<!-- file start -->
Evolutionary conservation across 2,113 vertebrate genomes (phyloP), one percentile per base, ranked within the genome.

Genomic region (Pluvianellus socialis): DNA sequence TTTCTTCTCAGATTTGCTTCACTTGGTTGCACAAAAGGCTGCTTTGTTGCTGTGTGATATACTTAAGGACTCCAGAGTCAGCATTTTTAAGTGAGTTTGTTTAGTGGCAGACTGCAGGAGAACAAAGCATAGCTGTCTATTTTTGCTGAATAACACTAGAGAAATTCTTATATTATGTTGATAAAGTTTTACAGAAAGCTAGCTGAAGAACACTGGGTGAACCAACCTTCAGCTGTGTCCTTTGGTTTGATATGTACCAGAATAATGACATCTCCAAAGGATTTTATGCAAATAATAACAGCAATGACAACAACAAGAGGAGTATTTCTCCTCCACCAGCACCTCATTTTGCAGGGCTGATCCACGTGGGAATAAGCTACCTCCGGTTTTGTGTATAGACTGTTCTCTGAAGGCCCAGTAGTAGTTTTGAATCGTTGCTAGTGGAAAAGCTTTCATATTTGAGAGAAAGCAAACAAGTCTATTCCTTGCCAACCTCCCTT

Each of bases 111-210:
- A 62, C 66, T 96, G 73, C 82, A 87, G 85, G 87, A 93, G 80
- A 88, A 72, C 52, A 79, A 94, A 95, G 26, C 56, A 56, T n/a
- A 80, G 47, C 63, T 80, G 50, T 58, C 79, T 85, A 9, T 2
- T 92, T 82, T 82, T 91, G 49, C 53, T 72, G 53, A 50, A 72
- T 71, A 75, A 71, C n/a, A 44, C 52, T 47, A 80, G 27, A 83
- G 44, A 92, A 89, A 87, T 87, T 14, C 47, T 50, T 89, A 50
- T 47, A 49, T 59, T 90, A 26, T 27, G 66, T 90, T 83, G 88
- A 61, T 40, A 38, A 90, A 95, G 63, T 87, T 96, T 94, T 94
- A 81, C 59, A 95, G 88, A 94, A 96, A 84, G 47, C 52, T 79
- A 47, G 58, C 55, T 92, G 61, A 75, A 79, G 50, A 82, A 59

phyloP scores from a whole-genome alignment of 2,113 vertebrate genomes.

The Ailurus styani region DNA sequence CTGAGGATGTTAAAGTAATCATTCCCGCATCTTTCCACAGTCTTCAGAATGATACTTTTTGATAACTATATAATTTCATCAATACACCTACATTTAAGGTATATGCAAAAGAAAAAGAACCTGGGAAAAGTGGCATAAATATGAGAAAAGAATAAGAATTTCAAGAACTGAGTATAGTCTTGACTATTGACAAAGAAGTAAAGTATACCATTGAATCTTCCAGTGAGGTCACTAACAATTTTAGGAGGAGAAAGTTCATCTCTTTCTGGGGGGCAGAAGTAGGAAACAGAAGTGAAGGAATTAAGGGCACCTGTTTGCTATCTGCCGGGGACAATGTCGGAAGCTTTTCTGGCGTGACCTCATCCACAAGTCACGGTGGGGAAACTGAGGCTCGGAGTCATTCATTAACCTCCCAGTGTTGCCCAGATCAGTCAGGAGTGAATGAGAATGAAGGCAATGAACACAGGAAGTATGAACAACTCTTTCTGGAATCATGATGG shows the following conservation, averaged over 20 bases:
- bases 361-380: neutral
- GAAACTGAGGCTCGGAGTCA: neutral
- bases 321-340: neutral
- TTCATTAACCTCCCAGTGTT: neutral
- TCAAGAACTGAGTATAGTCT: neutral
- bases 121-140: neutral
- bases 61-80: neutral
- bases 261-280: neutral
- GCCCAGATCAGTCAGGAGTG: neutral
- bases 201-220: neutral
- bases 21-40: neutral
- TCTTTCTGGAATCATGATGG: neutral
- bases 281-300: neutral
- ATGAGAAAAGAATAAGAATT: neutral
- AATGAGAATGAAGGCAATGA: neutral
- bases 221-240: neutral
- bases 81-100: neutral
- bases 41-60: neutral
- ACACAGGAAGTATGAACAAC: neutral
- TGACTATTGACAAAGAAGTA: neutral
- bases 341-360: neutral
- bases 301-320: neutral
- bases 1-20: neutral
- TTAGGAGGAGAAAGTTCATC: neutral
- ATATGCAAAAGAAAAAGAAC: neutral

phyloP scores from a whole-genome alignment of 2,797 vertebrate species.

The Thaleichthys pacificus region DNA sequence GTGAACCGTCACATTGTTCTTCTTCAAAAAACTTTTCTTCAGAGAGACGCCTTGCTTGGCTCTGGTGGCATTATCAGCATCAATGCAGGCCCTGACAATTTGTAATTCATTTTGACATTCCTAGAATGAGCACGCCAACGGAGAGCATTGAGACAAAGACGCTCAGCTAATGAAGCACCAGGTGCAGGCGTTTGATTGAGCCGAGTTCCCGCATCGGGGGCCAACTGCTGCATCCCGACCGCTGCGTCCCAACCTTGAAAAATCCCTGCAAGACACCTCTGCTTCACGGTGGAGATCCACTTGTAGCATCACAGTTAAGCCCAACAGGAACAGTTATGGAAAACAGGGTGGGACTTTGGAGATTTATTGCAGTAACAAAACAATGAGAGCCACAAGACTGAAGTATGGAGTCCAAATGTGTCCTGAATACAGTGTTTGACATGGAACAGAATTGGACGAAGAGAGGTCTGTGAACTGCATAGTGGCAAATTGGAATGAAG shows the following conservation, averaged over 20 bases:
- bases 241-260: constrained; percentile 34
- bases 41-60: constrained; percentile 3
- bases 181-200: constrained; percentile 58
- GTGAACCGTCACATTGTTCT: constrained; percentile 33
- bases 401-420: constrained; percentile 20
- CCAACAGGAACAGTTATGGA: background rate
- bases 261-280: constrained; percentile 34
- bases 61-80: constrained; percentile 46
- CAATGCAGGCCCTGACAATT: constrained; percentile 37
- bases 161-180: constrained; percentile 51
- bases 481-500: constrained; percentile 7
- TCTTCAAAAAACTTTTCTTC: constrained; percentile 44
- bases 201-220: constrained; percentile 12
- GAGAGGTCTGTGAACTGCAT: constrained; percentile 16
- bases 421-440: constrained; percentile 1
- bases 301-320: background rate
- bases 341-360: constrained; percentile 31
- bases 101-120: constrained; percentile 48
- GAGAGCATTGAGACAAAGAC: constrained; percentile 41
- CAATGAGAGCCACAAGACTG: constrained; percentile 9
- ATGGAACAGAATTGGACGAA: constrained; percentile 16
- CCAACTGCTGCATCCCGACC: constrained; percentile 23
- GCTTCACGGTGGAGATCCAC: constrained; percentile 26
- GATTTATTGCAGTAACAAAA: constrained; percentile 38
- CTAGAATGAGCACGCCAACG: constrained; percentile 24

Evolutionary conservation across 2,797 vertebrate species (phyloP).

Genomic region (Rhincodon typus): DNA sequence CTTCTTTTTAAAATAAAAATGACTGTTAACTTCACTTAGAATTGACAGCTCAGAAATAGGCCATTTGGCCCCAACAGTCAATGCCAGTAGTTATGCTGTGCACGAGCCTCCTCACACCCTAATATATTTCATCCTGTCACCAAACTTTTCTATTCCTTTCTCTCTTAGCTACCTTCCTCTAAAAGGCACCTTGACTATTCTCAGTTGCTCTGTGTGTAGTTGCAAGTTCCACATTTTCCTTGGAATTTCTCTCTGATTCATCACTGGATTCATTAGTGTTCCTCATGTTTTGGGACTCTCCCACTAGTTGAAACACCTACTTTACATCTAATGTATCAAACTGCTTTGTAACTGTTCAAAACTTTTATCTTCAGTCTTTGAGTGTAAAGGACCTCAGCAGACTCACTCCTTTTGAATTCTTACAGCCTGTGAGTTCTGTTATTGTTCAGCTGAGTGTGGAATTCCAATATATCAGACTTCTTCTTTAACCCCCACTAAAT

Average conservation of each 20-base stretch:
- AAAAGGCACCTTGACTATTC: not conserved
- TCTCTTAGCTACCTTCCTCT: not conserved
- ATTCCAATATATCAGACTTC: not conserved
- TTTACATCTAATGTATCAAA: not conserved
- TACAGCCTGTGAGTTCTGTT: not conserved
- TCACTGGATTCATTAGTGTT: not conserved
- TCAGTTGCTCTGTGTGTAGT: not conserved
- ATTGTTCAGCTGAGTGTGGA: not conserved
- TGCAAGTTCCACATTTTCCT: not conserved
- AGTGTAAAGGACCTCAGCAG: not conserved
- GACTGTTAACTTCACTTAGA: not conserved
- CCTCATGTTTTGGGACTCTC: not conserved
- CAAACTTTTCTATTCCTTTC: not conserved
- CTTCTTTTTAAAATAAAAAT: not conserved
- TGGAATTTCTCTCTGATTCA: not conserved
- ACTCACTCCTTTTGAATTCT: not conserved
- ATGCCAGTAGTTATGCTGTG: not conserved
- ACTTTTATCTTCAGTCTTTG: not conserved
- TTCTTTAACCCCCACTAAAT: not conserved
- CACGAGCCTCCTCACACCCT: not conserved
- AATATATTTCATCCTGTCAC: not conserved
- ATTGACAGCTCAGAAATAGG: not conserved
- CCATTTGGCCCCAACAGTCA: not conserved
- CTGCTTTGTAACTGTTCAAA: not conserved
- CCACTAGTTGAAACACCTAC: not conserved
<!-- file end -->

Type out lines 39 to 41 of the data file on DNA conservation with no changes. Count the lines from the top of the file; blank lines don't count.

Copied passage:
- TTAGGAGGAGAAAGTTCATC: neutral
- ATATGCAAAAGAAAAAGAAC: neutral

phyloP scores from a whole-genome alignment of 2,797 vertebrate species.